Ferrum College

From Wikipedia, the free encyclopedia
Jump to: navigation, search
Ferrum College
Seal of Ferrum College
Motto Not Self, But Others
Established 1913
Type Private college
Religious affiliation United Methodist Church
Endowment US $31.8 million [1]
President Jennifer Braaten
Provost Leslie Lambert
Academic staff 250
Undergraduates 1,500
Location Ferrum, Virginia, USA
Campus Rural, 700 acres (2.8 km2)
Colors Black, Gold and White
              
Athletics NCAA Division III, USSAC
Nickname Panthers
Website www.ferrum.edu

Ferrum College is a private college in Ferrum, Virginia, USA, in the scenic Blue Ridge Mountains of Southwest Virginia. Ferrum College has the second-oldest environmental science program in the nation and was ranked 41st by US News and World Report in Comprehensive Colleges–Bachelor's (South) for 2006.[2] The college itself is on the Virginia Historic Register. Roberts Hall and Beckham Hall are part of the Ferrum College Historic District and listed in the Virginia Landmarks Register and the National Register of Historic Places.

History[edit]

Historic marker for Ferrum College, Franklin County, Virginia

Ferrum was founded in 1913. It is a liberal arts institution founded on Christian principles and related to the United Methodist Church. Ferrum's official mission is to educate students in the disciplines of higher learning and to help them be thoughtful and perceptive, to be articulate and professionally capable, and to be caring and concerned citizens of their community, nation and world.

The branch schools closed as public education took hold in the area. The elementary division closed in the early 1940s, followed by the high school division in 1955 to allow the program to concentrate on its junior college offerings. The junior college received accreditation from the Southern Association of Colleges and Schools in 1960.

The college experienced dramatic growth and facilities improvement in the 1960s and 1970s and began offering bachelor's degrees in a selection of human service fields in 1977. The college was awarded accreditation as a four-year college by the Southern Association of Colleges and Schools in 1976. The last associate degrees were awarded in 1991.

Today, Ferrum College offers bachelor's degrees in twenty-eight major degree programs. The college continues to operate under the auspices of the Virginia Annual Conference of the United Methodist Church and the United Methodist Women of the Virginia Annual Conference.

Campus[edit]

The Ferrum campus is located on 700 acres (2.8 km2) near the town of Ferrum, Virginia. The nearest large cities are Roanoke, Virginia (35 miles (56 km) miles northeast) and Greensboro, North Carolina (70 miles south).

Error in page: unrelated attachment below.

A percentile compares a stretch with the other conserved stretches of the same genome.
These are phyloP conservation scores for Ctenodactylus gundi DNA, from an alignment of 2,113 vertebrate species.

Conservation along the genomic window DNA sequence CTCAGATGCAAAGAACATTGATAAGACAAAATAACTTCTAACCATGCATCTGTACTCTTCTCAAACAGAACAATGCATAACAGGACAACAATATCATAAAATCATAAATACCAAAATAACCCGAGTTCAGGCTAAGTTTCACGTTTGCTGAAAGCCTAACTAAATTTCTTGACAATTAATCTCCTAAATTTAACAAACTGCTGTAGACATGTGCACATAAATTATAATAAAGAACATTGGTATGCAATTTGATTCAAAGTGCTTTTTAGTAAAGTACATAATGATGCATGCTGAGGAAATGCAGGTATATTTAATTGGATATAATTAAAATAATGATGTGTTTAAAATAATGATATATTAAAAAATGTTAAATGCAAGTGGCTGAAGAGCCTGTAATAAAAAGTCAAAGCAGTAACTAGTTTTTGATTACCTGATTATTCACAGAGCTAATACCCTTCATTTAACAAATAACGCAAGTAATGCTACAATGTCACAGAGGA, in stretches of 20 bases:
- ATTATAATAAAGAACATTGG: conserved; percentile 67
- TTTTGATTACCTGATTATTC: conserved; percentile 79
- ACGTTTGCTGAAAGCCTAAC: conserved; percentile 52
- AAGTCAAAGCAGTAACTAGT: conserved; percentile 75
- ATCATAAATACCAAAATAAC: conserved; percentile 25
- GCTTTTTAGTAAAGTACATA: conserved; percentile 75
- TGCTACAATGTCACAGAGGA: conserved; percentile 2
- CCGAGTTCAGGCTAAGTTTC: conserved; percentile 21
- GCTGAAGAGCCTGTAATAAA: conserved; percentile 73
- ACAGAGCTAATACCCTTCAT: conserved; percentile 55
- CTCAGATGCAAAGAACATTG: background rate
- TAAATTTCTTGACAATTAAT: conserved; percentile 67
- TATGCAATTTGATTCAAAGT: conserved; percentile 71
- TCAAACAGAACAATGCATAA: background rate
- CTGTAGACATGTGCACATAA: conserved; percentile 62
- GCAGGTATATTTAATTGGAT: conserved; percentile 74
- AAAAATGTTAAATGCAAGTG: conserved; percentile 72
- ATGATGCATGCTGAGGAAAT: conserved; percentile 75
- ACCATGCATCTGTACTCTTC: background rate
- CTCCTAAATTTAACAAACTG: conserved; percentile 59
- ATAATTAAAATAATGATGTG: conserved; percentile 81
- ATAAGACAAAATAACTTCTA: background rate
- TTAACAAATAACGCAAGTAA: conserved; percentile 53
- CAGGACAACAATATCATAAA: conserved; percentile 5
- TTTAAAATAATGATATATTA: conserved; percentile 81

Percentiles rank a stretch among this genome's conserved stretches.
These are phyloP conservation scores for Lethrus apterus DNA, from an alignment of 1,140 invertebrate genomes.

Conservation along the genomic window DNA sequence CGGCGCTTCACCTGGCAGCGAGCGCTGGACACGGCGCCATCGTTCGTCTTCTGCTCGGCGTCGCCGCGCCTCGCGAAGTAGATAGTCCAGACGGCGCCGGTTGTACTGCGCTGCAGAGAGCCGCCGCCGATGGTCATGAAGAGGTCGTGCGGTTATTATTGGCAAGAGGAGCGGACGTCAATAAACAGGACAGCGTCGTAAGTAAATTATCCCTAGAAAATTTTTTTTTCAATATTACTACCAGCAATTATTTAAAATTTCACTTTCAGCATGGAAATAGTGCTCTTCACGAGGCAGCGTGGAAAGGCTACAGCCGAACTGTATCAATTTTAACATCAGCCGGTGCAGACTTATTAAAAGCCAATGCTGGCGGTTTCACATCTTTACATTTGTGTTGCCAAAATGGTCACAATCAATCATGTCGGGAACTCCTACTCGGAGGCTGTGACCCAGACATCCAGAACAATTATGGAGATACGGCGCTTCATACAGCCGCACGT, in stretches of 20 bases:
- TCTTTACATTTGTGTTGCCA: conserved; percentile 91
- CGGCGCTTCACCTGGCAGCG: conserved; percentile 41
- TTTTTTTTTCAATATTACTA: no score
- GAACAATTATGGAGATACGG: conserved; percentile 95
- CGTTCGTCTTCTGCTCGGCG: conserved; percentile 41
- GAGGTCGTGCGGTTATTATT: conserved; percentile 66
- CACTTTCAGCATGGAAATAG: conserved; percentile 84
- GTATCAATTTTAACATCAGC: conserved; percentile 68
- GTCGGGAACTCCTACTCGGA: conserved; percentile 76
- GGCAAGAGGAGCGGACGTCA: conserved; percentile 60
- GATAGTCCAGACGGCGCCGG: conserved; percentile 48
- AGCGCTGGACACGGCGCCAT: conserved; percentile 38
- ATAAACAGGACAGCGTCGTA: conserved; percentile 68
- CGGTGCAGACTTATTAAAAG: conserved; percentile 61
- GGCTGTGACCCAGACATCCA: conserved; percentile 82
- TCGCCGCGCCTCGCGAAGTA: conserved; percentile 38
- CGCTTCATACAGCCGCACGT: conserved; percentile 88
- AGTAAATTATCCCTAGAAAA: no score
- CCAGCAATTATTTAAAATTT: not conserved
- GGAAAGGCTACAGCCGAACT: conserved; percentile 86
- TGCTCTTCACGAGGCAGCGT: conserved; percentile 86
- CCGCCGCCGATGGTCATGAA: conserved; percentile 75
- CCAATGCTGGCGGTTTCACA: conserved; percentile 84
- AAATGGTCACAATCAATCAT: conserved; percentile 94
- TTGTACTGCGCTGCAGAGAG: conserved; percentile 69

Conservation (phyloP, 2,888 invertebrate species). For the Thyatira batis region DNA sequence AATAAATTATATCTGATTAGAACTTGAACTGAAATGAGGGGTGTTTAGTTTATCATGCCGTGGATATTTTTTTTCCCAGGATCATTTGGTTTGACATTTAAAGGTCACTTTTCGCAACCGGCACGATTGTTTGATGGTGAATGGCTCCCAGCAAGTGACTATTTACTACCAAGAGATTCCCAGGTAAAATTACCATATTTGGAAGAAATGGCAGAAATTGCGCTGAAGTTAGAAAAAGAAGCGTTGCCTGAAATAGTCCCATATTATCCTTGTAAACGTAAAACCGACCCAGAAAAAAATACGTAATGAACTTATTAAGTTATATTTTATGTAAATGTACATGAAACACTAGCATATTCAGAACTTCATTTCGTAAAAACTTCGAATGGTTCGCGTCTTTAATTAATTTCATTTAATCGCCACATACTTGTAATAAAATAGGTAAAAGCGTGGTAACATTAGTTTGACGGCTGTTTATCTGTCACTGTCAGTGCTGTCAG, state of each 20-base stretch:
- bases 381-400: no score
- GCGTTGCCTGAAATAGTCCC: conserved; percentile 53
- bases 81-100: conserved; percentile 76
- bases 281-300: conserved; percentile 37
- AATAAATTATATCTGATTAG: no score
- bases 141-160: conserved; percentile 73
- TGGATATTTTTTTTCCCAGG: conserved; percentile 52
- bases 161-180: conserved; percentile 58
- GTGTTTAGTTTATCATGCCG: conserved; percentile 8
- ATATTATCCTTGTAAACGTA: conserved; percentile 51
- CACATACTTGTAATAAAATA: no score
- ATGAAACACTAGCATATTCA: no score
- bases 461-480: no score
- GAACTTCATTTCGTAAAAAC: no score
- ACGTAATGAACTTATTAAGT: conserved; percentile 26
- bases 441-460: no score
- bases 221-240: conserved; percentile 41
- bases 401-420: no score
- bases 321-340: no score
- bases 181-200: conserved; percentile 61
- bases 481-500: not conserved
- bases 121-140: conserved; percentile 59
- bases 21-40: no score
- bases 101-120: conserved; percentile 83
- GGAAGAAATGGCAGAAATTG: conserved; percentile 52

Notable buildings[edit]

The Blue Ridge Institute and Museum, designated as the State Center for Blue Ridge Folklore by the Virginia General Assembly in 1986, is on the main campus near the Blue Ridge Farm Museum.

The Institute holds the annual Blue Ridge Folklife Festival on the fourth Saturday in October to showcase regional traditions. In 1999, the museum's collection of Great Road Pottery was featured on an episode of the American version of Antiques Roadshow.

Ferrrum's Schoolfield Hall is also home to the Blue Ridge Dinner Theatre. Local legend has it that Schoolfield Hall is haunted.

Athletics[edit]

Ferrum's sports teams participate in the NCAA's Division III in the USA South Athletic Conference (formerly the Dixie Conference). Its football team played in the Atlantic Central Football Conference from 1998 to 2000. Ferrum joined the NCAA Division III in 1985 after being previously classified as a junior college. Under head coach W.H. "Hank" Norton, Ferrum won the National Junior College Athletic Association national football championship four times (1965, 1968, 1974, 1977). Norton's last great team, in 1989, finished third overall in NCAA Division III, losing in the national semifinal to Dayton. This team featured the double-threat backfield of future AFC leading rusher Chris Warren and Freddie Stovall. The football team plays its home games at W.B. Adams Stadium and won their conference championship this year in 2012

The 2010-2011 men's basketball team received the pre-season first place ranking. They are currently ranked #23 in NCAA division III. Under future Evansville head basketball coach (who died in the December 1977 plane crash) Bobby Watson, Ferrum's basketball team was the national runner-up in 1972, losing in the NJCAA title game to Vincennes (Indiana) Junior College, led by future NBA great Bob McAdoo.[citation needed]

Academic All-Americans 2000 - Elizabeth Adams (women's soccer/women's tennis, 3rd team) 2006 - Dustin Hamoy (football, 2nd team) 2007 - Wilson Paine (men's tennis, 1st team) 2012 - Paul Jaglowski (baseball, 1st team) [3] Many Ferrum alumni have competed in professional sports.[4]

Distinguished alumni in sports:

Notable alumni[edit]

References[edit]

  1. ^ As of June 30, 2009. "U.S. and Canadian Institutions Listed by Fiscal Year 2009 Endowment Market Value and Percentage Change in Endowment Market Value from FY 2008 to FY 2009" (PDF). 2009 NACUBO-Commonfund Study of Endowments. National Association of College and University Business Officers. Retrieved February 17, 2010. 
  2. ^ "Ferrum College - Best Colleges - Education - US News and World Report". US News and World Report. Retrieved 2008-12-15. 
  3. ^ http://www.ferrumpanthers.com/sports/2008/2/6/GEN_0206085307.aspx?
  4. ^ "Ferrum College - Panthers in the Pros". Ferrum College. 6 February 2008. Retrieved 2008-12-15. 
  5. ^ "Abbitt, Watkins Moorman (1908-1998)". Project Vote Smart. Retrieved November 4, 2012. 

External links[edit]



Coordinates: 36°55′35.6″N 80°1′26.9″W / 36.926556°N 80.024139°W / 36.926556; -80.024139